Kaitlyn Dunnett/Kathy Lynn Emerson here. The other day I was looking for something in my jewelry box and came across my old charm bracelet. Remember those? Or maybe what you remember is something called a charm bracelet that looks entirely different. It depends, I suppose, on how old you are.
I was born in 1947. In 1963, at least in Liberty, New York, where I grew up, THE gift almost every girl got for her sixteenth birthday was a sterling silver charm bracelet. If she had a sweet sixteen party, her friends might give her charms as gifts, but if I remember correctly, she more often bought them for herself, because every charm was supposed to signify something that was not only special but also personal. Some girls had bracelets bulging with charms. It was a wonder they could even lift their arms. Others, like me, were either on limited budgets or were pickier about what they wanted to commemorate.
My charms (the ones on the bracelet—let’s not get snarky here!) are few and far between, but each one definitely had and still has meaning. The first, traditionally, was the one that said “Sweet Sixteen” and mine, in the spirit of the times, also featured high heeled shoes. 1963, remember? Not that far out of the 1950s. We’ve come a long way, baby.
The ballet dancers were the first charm I added. I took ballet lessons through my junior year in high school. Because I was the tallest girl in the class and because I didn’t take toe lessons, I ended up playing the role of the prince in two consecutive recitals. Concurrently, and during my senior year, my focus was on plays, hence the comedy/tragedy mask and the trombone. Why a trombone? Because we did The Music Man as our high school musical my senior year, an experience that had a huge impact on a lot of us. Thank you, Gary Eckhart, art teacher and director extraordinaire.
You’ll notice another charm between the dancers and the mask. It’s a bit out of order, since I graduated from high school at seventeen (diploma charm), but the drinking age in New York State in 1965 was eighteen, so even though by then I was living in Maine, I had to add something to mark the occasion. I also brought a half gallon of legally purchased dark rum back to college after Christmas break that year. I kept it hidden in my knitting bag. I wasn’t a big beer drinker, but I thought beer steins were cool, and my first alcoholic drink ever (rite of passage!) was a beer.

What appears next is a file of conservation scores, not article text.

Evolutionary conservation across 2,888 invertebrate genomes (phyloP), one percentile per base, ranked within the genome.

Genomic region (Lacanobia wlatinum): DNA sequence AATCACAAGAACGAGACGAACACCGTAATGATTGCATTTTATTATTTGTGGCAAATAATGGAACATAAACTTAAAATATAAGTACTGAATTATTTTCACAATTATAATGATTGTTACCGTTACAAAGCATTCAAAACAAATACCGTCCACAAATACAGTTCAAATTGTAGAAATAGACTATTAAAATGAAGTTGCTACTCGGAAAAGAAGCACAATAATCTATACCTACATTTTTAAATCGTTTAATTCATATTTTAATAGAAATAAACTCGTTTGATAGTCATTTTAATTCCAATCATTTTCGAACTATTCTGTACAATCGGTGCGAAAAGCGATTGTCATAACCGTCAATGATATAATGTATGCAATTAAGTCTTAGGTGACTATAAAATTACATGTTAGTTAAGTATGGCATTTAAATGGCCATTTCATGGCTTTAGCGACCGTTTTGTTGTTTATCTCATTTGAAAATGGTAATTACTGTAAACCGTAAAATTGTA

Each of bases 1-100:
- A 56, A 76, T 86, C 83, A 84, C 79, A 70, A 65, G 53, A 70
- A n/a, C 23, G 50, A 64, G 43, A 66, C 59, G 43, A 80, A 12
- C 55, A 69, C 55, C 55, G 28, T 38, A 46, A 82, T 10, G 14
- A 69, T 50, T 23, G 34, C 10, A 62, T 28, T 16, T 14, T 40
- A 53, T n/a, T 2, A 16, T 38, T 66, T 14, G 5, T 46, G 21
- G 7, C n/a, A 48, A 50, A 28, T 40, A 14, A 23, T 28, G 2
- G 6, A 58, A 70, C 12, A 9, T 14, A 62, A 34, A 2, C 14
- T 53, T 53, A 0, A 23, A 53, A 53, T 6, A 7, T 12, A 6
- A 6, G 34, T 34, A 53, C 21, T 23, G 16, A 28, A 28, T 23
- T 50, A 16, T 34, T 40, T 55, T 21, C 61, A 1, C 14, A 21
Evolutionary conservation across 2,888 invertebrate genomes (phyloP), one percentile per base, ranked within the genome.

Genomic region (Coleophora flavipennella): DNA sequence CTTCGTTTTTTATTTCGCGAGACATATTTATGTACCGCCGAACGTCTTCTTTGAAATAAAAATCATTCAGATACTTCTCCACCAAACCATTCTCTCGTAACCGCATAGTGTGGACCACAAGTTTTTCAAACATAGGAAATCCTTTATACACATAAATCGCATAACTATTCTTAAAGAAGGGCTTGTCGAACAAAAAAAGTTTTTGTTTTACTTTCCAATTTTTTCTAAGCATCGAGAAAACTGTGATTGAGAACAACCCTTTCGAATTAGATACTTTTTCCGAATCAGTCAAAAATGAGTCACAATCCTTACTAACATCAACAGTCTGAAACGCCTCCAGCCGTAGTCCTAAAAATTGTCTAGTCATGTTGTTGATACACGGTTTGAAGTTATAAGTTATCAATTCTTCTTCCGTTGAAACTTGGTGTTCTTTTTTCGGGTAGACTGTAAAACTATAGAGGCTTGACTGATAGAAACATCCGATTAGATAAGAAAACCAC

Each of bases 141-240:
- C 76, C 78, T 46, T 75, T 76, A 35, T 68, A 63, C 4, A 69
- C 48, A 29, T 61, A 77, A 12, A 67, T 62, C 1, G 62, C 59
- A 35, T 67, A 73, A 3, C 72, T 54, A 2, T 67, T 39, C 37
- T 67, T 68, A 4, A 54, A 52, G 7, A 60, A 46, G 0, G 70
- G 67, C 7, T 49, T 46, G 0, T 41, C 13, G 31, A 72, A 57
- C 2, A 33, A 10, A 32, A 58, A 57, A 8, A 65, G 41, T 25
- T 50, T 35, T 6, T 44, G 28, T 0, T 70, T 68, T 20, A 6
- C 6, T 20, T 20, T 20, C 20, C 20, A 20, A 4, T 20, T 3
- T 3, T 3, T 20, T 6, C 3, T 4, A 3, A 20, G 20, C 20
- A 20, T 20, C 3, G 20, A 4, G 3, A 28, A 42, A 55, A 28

Moving on, there are only two more charms. I guess I just wasn’t into charm bracelets the way some girls were. One is the seal of Bates College. The other is a wedding bell.
Now that I’ve rediscovered the charm bracelet, I’m going to have to think of a way to work it, or at least a charm bracelet, into one of the plots in my Deadly Edits series, where the amateur detective is just a little younger than I am and (what a shocker!) has a great many of my high school memories.
What about you, dear reader? Did you wear a charm bracelet in your younger days? If you did, please share, and tell us about some of your favorite charms.
GIVEAWAY: X Marks the Scot has no charm bracelets in it, but this eleventh entry in the Liss MacCrimmon series has just been published in hardcover. I have one copy to give away to someone who comments on this post. The winner will be randomly chosen by one of my cats.
Kathy Lynn Emerson/Kaitlyn Dunnett is the author of more than fifty traditionally published books written under several names. She won the Agatha Award and was an Anthony and Macavity finalist for best mystery nonfiction of 2008 for How to Write Killer Historical Mysteries and was an Agatha Award finalist in 2015 in the best mystery short story category. She was the Malice Domestic Guest of Honor in 2014. Currently she writes the contemporary Liss MacCrimmon Mysteries and the “Deadly Edits” series (Crime & Punctuation—2018) as Kaitlyn and the historical Mistress Jaffrey Mysteries (Murder in a Cornish Alehouse) as Kathy. The latter series is a spin-off from her earlier “Face Down” mysteries and is set in Elizabethan England. New in 2017 is a collection of short stories, Different Times, Different Crimes. Her websites are www.KaitlynDunnett.com and www.KathyLynnEmerson.com